A GNA survey in some schools in Accra indicated that the poor performance in the English Language was due to the influx of various forms of technology especially mobile phones and the internet.
The teachers contended that this had rather boosted brisk business for remedial classes because English is one of the core subjects a student must pass to gain admission into higher educational institutions.
Mr Gabriel Ajavon, Assistant Headmaster and English Tutor of New Life Fellowship Institute at Mallam, an Accra suburb, said he had taught English Language for the past 15 years but had observed a massive difference in the performance of students for the past four years compared to 10 years ago.
He noted that some students speak Pidgin English Language, which also affected oral English.
Mr Ajavon, therefore, recommended that students should read more books to enhance their performance in English Language both academically and orally adding “technology has come to stay and since the world is now a global village, technology is inevitable”.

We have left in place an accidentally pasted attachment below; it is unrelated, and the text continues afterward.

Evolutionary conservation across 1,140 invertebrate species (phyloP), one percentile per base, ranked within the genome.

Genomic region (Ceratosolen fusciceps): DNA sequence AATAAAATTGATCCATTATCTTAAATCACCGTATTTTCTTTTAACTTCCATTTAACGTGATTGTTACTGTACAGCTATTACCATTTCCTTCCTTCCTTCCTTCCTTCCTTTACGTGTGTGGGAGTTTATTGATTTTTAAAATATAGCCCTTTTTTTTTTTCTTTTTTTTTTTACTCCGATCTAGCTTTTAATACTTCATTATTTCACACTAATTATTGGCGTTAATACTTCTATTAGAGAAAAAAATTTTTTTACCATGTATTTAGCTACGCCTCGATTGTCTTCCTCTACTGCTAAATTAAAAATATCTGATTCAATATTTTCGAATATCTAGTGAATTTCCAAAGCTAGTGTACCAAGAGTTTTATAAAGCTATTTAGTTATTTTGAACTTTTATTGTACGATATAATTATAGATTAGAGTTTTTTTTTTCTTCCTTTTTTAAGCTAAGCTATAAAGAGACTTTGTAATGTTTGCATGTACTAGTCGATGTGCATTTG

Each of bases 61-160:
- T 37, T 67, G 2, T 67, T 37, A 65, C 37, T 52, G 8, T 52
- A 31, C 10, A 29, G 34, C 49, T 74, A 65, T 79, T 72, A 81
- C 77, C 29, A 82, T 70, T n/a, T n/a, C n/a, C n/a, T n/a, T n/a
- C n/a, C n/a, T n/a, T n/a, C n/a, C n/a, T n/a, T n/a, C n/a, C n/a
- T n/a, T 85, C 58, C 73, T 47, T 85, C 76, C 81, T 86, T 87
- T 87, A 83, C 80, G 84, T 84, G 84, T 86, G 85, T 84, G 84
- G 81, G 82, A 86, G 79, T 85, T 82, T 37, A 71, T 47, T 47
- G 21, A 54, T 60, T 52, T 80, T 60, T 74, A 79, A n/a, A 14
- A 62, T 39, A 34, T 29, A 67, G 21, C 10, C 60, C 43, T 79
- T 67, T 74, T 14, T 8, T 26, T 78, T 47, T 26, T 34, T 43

Master Nathaniel Ampah, a Junior High School Two (JHS) student of the institute said his peers normally used shorthand when writing text messages, which the mobile companies charged less.
He admitted that it was affecting their performance in English language, but could not avoid the use of mobile phones.
None out of the 10 students from Primary Six to JHS Three interviewed, had written a letter and posted through the post.
Some said “it is time wasting to pick a pen and paper just to write a letter to a friend or parent. In addition, it is expensive to post a letter after walking to the post office and it would take a long time for the letter to reach its destination and the receiver to reply”.
“We pick our mobile phones and with a click would be connected worldwide or use the internet to send messages or chat with friends, which is much more exciting, simple and a better way to communicate,” they added.